Irreplaceable

“Hanniah likes lego for fractions,” he said, packing a bag to leave.

“Of course,” she said.

Of all the teachers, he could trust her. She’d take care of the kids.

He knew this.

“And Kione needs to ask lots of questions. Answer them all, please,” he scanned the room for remaining valuables.

“Always.”

Sirens blared in the distance.

“I have to go. Please make sure-“

“Everyone knows it wasn’t you,” she touched his shoulder, “time to hit the road, Jack.”

He smiled, shaking his head, “humans.”

But their laughter felt hollow.

He left, watching home shrink in his rear-view.

© 2021 Rebecca Glaessner


April 29, 2021, prompt: In 99 words (no more, no less), write a story using the phrase, “hit the road, Jack.” You can interpret the phrase any way you like — road trip, goodbye, or story. Go where the prompt leads!

Submissions now closed. View the full compilation here.

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Carrot Cake

“Scanning; water, sand. Beach.”

“Correct. This?”

“Turbine engines, winged structures. Aircraft.”

“This?”

“Two humans. Arms around eachother. Content. Hugging.”

“What else?” The human watched the Android ponder.

“Unable to ascertain without further details.”

“Guess.”

“Scenarios with highest probabilities are a need for warmth, or pressure to ease physical discomfort.”

“Anything else?”

“Physical fatigue; a need for postural support.”

The human glanced up at a surveillance camera.

“Emotional comfort?”

The human paused.

“Physical contact creates a bond, a feeling of worth. Like ingredients in the carrot cake we made. Individual ingredients gained deeper worth through bonding.”

The human grinned, “exactly.”

© 2020-2021 Rebecca Glaessner


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Red

Dirt caked her soft dress. She’ll wash it later. For now, though self-assigned, she had to complete her mission before the sun set – she had to find it.
Laughter reached her, drifting from the house at the bottom of the yard; soon it’d turn to cries.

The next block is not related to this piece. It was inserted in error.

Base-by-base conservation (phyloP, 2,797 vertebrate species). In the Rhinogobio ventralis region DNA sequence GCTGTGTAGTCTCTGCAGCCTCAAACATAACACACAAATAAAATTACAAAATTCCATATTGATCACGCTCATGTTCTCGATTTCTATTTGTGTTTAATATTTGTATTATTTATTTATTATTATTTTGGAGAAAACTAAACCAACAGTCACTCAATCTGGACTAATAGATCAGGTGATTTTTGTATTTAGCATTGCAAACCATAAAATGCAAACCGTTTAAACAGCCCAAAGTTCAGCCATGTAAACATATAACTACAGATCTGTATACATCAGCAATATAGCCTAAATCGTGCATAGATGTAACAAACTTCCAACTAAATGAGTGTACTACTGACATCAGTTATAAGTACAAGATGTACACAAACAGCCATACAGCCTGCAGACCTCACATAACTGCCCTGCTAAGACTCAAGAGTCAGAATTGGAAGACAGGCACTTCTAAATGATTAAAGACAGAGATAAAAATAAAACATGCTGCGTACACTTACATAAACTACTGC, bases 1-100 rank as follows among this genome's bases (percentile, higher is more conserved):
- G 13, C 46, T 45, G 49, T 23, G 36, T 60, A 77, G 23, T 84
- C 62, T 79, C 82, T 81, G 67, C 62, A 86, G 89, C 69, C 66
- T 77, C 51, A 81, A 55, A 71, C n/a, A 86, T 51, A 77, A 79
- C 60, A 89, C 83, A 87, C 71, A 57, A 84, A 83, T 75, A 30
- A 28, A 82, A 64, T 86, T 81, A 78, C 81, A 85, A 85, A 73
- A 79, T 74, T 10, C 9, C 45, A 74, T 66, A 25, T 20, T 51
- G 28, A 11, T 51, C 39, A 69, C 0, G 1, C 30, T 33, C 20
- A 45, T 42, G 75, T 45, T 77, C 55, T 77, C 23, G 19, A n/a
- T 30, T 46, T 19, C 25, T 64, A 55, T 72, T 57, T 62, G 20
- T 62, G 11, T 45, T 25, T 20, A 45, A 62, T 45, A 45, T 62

She had to hurry.
She sped over the ground, eyes darting.
At last she spotted it, red fabric peeking out beneath the roses.

Hiding behind the gum’s roots, she held her breath as her charge’s carer emerged, collected a red blanket, disappeared and all became quiet inside, as the lights went out.

© 2015-2021 Rebecca Glaessner


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The Gift

Hiding beneath the roots of a grand gum, she heard the tiny sobs.
Her charge had been playing outdoors again. Did she hurt herself?
The fairy, wings tucked away, peered through grass above. She could see the side of the little girl, hands cupped, tears dripping onto dusty clothes.
Something hung out of her fingers.
Should she let her cry? Her heart ached.

It was still so warm and so soft too. Why wasn’t it moving?
Something buzzed past the little girl.
Her palm itched and she opened her hands.
She gasped as the mouse looked up at her.

© 2015-2021 Rebecca Glaessner


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Porcelain

Waves hushed sounds of traffic far behind. Tiny fingers grasped mine, pulling past flowers and trees, little feet skipping over loose stones.
I took one step for her four.
She hadn’t told me our destination; “it’s a surprise Mummy.”
She glanced back, round eyes gleaming and all smiles, “we’re close!”
I couldn’t help but smile with her, adoration running deep.
Her pace slowed and I looked up.
I froze.
Upon a bed of grass, decorated with turquoise waves, lay a porcelain tea set; the one from my first birthday.
“Surprise, Mummy,” she beamed.
I hid tears in her embrace.

© 2015-2021 Rebecca Glaessner


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